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Posts tagged 'Ensemble Intercontemporain'

Anthony Cheung's "Dystemporal" Now Available from Wergo

Wergo, the iconic new music recording label, has released a new album of six premiere recordings of works by Anthony Cheung. Performed by the Talea Ensemble (which Cheung co-directs alongside percussionist Alex Lipowski) and Ensemble Intercontemporain, these works represent a formative period in Cheung's career, and this new recording presents a landmark document of Cheung's unique compositional voice. 

The earliest work on this album also is scored for the smallest ensemble; Windswept Cypresses, for flute, viola, harp, and percussion, was written in a period of ten days when Cheung was only 23 years old. Enjamb, Infuse, Implode, available on PSNY, is scored for six players and describes the actions taken by several dimensions of this work—melody, harmony, and phrasing. Centripedalocity, along with Running the (Full) Gamut), were both composed in 2008, and show Cheung's connection to post-Bop jazz, enjambing melodic lines remeniscent of Thelonious Monk with elegant writing for microtonal harp.  

(excerpt from "Enjamb, Infuse, Implode") 

The two larger ensemble works on this recording, SynchroniCities and Dystemporal, are more recent works, both performed by the ensembles who commissioned them. SynchroniCities, commissioned and performed by the Talea Ensemble under James Baker, sees Cheung's multivalent compositional style explore the concept of space—Cheung calls it a "personal sonic travelogue". And Dystemporal, commissioned and performed by Ensemble Intercontemporain, conducted by Susanna Mälkki, explores that other major dimension: time. Smooth and striated, time in this work becomes a spiral, a groove, a canon; the final movement stunningly imagines an orchestration of Henry Cowell's "Rhythmicon", which Cheung describes as "a machine designed by Léon Theremin to re-create Cowell’s theories about the unification of overtone and rhythmic ratios, a true rhythmic and harmonic 'consonance' resolving the overall arrhythmic dissonance that permeates the piece."

Soper, Lash, and Pintscher Performances on the East Coast

Brooklyn's National Sawdust has already become one of the most vital venues for new music in New York, adding to an already-vibrant cultural scene on the East Coast. The New York Philharmonic has recognized this by holding their 2015 CONTACT! Series in this new venue, and on November 16th, they give a performance of Kate Soper's Into That World Inverted, for horn and piano.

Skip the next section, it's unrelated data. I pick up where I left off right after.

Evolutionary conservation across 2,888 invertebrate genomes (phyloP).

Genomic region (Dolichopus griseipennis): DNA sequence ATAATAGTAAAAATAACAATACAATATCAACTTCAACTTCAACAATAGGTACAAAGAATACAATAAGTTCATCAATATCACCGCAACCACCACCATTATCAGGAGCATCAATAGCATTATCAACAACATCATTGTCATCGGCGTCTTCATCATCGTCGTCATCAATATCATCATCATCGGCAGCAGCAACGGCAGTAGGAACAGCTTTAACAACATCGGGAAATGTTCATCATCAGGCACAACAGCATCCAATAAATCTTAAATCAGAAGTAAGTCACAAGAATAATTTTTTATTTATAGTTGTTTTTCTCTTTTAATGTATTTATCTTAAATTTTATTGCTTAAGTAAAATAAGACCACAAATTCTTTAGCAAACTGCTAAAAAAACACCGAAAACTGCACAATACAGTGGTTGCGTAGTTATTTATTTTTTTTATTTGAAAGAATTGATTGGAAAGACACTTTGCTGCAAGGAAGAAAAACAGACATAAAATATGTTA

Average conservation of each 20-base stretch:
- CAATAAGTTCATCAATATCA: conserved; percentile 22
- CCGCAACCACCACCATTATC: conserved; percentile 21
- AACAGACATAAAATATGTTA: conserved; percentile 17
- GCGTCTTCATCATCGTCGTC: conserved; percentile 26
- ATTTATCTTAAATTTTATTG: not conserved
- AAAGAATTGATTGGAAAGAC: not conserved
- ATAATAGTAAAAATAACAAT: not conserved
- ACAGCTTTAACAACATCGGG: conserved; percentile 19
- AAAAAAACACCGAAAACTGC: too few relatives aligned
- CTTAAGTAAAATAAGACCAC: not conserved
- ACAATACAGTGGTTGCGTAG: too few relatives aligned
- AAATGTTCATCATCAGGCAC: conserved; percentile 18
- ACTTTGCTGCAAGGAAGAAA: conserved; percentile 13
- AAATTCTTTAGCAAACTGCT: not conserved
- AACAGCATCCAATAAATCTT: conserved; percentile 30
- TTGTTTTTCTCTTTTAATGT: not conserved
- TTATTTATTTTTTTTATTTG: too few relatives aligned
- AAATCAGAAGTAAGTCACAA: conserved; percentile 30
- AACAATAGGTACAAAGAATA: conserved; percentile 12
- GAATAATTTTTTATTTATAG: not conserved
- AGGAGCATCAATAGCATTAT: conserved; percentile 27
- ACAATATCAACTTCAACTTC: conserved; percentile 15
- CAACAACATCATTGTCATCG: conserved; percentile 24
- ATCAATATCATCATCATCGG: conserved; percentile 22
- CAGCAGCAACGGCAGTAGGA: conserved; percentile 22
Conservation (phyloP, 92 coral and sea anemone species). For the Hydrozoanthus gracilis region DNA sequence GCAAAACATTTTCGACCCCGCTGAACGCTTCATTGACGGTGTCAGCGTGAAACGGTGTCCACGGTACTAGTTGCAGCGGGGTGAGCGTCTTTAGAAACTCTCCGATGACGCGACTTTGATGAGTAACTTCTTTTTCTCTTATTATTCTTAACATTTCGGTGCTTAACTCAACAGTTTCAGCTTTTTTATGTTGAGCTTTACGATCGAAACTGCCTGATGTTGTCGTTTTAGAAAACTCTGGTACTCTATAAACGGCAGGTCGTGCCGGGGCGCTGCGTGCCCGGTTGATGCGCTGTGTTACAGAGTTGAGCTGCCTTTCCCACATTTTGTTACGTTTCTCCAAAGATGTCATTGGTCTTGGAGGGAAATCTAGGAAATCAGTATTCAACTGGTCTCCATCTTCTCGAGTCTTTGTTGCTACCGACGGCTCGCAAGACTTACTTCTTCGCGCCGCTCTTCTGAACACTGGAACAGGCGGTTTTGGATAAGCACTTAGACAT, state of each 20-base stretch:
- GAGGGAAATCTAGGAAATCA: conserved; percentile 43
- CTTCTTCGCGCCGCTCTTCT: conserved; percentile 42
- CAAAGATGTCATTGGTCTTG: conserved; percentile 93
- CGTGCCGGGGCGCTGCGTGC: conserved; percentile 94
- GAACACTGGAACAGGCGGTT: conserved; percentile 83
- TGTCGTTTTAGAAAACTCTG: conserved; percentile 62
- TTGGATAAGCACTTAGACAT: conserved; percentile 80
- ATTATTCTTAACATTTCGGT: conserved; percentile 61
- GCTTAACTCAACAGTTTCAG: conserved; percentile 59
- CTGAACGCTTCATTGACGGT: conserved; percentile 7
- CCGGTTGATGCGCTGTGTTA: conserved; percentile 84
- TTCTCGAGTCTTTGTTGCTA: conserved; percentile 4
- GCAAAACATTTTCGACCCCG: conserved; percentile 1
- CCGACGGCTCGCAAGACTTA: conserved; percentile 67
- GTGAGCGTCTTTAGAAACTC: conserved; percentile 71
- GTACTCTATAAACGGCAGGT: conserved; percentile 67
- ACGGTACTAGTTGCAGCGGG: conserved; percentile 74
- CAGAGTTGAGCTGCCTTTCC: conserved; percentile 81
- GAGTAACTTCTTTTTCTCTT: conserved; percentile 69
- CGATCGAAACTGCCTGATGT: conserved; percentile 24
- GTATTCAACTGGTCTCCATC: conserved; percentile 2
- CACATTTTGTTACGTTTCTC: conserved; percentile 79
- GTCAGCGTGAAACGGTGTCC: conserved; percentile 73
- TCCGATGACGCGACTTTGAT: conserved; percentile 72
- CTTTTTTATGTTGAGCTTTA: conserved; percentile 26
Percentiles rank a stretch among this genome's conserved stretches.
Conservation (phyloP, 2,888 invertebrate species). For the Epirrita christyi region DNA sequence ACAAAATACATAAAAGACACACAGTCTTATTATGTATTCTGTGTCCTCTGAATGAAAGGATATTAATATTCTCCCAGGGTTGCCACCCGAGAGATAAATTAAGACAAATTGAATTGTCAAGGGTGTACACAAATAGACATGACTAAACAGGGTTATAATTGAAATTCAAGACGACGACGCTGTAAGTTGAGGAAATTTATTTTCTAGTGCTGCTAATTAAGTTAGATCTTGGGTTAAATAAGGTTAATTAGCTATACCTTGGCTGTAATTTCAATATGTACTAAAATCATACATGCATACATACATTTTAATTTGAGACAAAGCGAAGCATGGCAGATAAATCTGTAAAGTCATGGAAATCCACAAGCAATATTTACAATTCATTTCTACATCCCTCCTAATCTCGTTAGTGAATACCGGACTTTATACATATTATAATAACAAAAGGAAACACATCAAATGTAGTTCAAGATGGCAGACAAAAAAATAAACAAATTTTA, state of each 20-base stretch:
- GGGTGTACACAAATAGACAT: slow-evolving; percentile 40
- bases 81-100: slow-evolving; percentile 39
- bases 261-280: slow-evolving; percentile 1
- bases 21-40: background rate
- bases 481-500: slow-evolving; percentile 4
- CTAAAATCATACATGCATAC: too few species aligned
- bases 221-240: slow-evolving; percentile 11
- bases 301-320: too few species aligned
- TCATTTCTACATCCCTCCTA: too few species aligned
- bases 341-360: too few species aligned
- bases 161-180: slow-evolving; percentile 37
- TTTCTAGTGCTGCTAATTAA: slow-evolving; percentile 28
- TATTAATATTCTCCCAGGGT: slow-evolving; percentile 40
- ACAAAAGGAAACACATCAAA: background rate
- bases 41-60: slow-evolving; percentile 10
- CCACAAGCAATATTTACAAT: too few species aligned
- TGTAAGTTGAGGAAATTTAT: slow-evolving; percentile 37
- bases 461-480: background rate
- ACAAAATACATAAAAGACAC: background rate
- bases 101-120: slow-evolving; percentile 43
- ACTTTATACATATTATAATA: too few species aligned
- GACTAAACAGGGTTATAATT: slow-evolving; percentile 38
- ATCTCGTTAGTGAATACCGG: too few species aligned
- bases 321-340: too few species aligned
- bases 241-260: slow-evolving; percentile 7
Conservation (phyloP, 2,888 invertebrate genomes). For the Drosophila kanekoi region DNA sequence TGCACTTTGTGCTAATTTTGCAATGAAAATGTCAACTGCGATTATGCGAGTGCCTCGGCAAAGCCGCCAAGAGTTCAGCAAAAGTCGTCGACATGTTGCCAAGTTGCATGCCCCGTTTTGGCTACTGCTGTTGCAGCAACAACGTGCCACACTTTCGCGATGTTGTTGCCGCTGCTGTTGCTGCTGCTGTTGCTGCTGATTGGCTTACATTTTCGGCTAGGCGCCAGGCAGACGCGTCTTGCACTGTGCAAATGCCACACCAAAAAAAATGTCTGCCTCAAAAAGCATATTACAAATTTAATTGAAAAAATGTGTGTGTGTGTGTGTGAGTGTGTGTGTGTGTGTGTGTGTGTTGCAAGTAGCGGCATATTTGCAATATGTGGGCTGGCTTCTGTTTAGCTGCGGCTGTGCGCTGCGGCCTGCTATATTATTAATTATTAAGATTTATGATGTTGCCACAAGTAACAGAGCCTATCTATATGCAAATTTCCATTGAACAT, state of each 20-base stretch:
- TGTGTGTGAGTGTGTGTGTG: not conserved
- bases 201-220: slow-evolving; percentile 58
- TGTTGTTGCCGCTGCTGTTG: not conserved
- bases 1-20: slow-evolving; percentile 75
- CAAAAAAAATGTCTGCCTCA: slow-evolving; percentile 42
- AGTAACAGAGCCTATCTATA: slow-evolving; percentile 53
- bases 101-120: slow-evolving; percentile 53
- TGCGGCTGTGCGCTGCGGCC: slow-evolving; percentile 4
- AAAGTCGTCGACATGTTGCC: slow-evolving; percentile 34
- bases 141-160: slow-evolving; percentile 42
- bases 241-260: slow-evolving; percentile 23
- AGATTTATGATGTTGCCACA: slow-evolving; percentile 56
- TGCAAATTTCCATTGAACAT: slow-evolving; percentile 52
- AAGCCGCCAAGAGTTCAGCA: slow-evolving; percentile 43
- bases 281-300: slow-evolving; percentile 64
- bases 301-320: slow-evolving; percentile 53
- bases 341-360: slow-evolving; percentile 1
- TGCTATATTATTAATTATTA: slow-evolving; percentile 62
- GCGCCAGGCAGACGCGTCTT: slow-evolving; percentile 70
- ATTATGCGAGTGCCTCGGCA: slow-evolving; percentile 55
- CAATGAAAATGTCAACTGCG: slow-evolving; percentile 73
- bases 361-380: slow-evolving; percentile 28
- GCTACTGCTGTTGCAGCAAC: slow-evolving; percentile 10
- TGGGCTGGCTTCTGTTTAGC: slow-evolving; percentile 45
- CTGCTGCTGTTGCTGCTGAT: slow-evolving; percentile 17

Inspired by the poetry of Elizabeth Bishop, Into That World Inverted imagines the inside of instruments, "where left is always right,/where the shadows are really the body,/where we stay awake all night,/where the heavens are shallow as the sea[...]". Check out a recording of it below. 

 This performance comes on the heels of the world premiere of Hannah Lash's Two Movements for Violin and Piano and the US Premiere of Matthias Pintscher's Profiles of Light triptych, both given brave and empassioned debut performances on November 13 by the Ensemble InterContemporain at the Library of Congress in Washington, DC. A Washington Post review of the performance sums it up:

A work of almost prayer-like gentleness opened the program. Hannah Lash’s lovely, understated “Two Movements for Violin and Piano” (a commission by the Library’s McKim Fund, in its premiere) used the simplest of means — a cantabile violin line over a spare and open piano accompaniment — to create a sense of wistful reflection, then hesitation, before finding release in the soaring second movement.

Hannah Lash Premieres Two Works with ACO and Ensemble Intercontemporain

In the next two months, two new works by PSNY composer Hannah Lash will be heard by audiences in New York and Washington, D.C. On October 23rd, Lash premieres her new Concerto for Harp and Chamber Orchestra with the American Composers Orchestra, as a part of their SONiC Festival, at Carnegie Hall's Zankel Hall. George Manahan conducts, with Lash herself as soloist. For the concerto, Lash was concerned with taking on "all the ramifications of our perception of this instrument's character," creating a work that is "mysterious and beautiful and at the same time fearful, aggresive, lonely."

To get a sense of what some call her "avant-garde post-romantic" style, check out this in-depth interview produced by Harvard Magazine: 

Some weeks later, Lash will see a second world-premiere of a brand-new work by Ensemble Intercontemporain, led by Matthias Pintscher. Commissioned by the McKim Fund in the Library of Congress, Lash's Two Movements for Violin and Piano premieres at the Library of Congress on November 13th. This new work will be heard alongside works by Berg, Varèse, Ligeti, and the U.S. Premiere of Now I & II from Profiles of Light by Matthias Pintscher.  

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